TEL AVIV: Beds are likely to fill up within two weeks, says ward director; he pleads with parents not to be flippant about variant, saying even if illness is mild, long COVID is a concern
Preparing themselves for an influx of kids battling COVID-19, Israeli doctors have opened the country’s first pediatric Omicron unit.
With Omicron spreading fast in schools and other places where kids mix, significant hospitalizations are inevitable, according to Dr. Moshe Ashkenazi, director of the new ward at Sheba Medical Center.
“Omicron appears to be less virulent than other variants, but the sheer numbers being infected will mean children being hospitalized,” Ashkenazi told The Times of Israel, adding that the current spiraling numbers bring back vivid memories of the first wave in early 2020.
“We have a sense of deja vu from the first wave, and we’re preparing ourselves for a war, just as we did in the first wave,” he said. “Unfortunately, infection is spreading so fast that I expect this new ward to fill up within 10 to 14 days, and then we’ll need to open another.”
Children’s coronavirus facilities operated in previous waves, but had all been long since shuttered when Omicron struck.
The new ward at Sheba, located in Ramat Gan near Tel Aviv, will have medical clowns on hand to cheer children up. It will also have a new feature that wasn’t present in previous waves: Kids will be able to keep up with their schoolwork, with face-to-face teaching.
“We have a school here at our children’s hospital with 110 teachers, that gives lessons to hospitalized children in three different languages, Hebrew, Arabic and English, and like in other wards, we’ve decided to conduct lessons at the COVID ward.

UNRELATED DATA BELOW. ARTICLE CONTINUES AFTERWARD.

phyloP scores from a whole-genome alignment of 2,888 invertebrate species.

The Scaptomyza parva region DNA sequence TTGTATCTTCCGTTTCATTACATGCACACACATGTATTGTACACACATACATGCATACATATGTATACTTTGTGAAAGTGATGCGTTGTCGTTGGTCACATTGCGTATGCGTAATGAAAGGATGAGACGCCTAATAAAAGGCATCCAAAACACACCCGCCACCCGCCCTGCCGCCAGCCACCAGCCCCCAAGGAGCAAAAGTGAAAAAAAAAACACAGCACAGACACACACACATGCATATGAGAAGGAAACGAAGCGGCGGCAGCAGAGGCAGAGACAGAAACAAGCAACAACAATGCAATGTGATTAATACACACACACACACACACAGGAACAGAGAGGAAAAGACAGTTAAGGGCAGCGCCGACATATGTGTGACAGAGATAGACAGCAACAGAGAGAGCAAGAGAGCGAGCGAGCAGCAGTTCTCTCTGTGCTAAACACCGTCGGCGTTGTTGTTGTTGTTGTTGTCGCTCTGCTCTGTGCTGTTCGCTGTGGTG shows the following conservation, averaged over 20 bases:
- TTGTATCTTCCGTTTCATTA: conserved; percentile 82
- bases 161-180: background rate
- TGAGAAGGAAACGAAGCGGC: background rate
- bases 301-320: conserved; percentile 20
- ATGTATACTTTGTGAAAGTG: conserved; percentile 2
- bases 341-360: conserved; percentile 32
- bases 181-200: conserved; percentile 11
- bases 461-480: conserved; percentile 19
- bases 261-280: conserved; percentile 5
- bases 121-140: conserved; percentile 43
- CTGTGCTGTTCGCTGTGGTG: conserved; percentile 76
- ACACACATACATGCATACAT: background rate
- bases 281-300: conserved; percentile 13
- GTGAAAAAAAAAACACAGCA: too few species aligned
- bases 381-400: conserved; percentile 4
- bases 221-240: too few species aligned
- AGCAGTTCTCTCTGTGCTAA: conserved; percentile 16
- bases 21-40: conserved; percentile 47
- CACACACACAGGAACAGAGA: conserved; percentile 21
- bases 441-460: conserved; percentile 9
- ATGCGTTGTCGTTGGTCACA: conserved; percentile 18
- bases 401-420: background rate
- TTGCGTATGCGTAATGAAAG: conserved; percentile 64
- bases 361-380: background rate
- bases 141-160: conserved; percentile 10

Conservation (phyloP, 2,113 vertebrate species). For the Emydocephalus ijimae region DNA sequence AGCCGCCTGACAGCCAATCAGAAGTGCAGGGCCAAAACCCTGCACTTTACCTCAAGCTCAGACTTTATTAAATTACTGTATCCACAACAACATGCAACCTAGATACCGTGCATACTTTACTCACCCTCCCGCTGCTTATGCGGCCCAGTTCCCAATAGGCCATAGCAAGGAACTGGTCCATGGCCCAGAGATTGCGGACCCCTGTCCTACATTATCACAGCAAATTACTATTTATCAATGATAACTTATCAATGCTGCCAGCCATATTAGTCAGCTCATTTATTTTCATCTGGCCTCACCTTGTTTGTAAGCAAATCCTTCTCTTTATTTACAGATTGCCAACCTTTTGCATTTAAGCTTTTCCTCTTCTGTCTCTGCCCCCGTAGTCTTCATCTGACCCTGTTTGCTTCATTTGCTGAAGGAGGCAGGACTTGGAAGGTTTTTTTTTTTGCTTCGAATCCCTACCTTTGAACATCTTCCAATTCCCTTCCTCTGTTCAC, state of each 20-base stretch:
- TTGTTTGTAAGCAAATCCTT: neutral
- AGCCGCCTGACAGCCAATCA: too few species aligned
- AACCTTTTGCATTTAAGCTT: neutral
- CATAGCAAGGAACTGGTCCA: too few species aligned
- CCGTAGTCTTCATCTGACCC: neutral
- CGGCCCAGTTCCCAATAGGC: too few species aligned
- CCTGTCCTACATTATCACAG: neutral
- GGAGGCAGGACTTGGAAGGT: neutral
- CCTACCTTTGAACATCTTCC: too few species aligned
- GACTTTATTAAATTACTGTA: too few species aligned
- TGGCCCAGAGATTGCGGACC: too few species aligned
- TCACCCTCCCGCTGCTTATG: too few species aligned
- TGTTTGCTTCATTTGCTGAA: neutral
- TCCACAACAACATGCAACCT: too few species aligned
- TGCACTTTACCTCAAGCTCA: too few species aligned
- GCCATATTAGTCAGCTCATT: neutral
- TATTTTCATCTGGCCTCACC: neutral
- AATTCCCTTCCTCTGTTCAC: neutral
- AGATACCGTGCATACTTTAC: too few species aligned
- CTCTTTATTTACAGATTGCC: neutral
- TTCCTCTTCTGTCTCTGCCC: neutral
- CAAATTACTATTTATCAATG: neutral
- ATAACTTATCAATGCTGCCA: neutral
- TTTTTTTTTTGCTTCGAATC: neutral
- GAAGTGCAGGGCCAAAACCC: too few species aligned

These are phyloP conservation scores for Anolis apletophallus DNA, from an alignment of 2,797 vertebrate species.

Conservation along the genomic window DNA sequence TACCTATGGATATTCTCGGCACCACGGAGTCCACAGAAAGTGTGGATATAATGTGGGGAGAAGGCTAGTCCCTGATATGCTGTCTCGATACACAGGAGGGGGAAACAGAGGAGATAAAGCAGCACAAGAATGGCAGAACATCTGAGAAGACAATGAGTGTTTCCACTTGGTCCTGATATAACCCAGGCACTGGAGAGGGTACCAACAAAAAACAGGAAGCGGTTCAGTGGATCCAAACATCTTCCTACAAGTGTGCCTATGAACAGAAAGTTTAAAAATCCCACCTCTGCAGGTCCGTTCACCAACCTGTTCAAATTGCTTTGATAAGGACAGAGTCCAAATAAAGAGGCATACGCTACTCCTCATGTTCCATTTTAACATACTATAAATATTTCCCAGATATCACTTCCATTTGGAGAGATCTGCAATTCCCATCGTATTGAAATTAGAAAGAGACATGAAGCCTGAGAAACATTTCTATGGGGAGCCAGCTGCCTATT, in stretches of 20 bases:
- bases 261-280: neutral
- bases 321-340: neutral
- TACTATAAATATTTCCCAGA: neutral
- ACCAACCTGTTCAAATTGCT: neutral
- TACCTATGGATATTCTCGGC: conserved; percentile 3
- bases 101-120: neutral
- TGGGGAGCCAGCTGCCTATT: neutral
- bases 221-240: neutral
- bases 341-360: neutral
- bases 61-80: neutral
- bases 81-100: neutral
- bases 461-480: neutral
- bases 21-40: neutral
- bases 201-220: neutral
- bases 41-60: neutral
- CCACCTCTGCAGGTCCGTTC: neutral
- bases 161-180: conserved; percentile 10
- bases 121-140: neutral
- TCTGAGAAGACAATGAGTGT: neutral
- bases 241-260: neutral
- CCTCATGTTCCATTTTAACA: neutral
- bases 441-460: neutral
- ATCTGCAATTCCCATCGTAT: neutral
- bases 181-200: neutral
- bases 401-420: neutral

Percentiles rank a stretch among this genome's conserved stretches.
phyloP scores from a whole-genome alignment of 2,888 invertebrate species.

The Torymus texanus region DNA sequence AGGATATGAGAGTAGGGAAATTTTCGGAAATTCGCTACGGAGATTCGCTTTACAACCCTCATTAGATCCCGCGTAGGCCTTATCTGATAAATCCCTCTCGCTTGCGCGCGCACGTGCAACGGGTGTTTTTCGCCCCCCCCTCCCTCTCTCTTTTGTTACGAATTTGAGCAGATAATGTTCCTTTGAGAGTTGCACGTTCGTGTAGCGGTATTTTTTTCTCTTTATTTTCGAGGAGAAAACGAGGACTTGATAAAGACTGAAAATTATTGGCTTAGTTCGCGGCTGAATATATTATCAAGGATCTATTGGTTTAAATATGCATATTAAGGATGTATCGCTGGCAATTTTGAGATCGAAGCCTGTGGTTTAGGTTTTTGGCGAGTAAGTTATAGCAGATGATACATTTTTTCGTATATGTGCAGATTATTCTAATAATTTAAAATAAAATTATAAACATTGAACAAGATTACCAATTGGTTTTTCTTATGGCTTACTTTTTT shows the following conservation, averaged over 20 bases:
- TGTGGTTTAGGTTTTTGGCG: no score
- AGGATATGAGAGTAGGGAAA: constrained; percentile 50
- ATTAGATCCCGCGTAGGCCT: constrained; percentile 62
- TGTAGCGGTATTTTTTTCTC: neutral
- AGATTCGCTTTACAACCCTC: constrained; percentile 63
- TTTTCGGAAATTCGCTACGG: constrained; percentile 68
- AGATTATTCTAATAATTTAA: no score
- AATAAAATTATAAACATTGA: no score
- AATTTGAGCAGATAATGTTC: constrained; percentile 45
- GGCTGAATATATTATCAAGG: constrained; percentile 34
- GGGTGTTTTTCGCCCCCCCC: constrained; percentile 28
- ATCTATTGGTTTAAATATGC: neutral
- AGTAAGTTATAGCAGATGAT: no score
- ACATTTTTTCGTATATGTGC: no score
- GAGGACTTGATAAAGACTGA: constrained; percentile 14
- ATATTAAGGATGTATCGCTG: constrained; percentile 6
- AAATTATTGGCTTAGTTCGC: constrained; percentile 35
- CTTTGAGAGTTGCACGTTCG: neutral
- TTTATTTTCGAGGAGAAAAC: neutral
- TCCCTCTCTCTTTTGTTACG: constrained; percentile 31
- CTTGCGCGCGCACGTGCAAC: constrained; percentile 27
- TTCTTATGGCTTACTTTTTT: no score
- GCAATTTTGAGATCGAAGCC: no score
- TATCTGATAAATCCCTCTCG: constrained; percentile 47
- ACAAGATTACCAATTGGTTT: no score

“We really want to create a situation where educational provided is the same as for other kids in the hospital,” he said.
While coronavirus patients staying at home miss lessons, those in hospital are often away from school for longer, making Sheba staff believe that continuing lessons is important.
Ashkenazi, deputy director of the children’s hospital, offered words of caution to parents, urging them not to let their defenses down against the virus on the logic that it causes relatively mild illness for kids — as he thinks long COVID is a real threat.
There are no reliable figures so far on the percentage of children recovering from Omicron who develop long COVID, but Ashkenazi said that even if the variant’s lighter symptoms go hand-in-hand with low rates of long COVID, there could still be many kids left dealing with the virus’s after effects.
“From previous waves we believe seven percent to 10% developed long COVID, but with Omicron, the numbers being infected are so high that even if just 1% of infected children get long COVID, it’ll cause more pediatric long COVID cases than Delta.”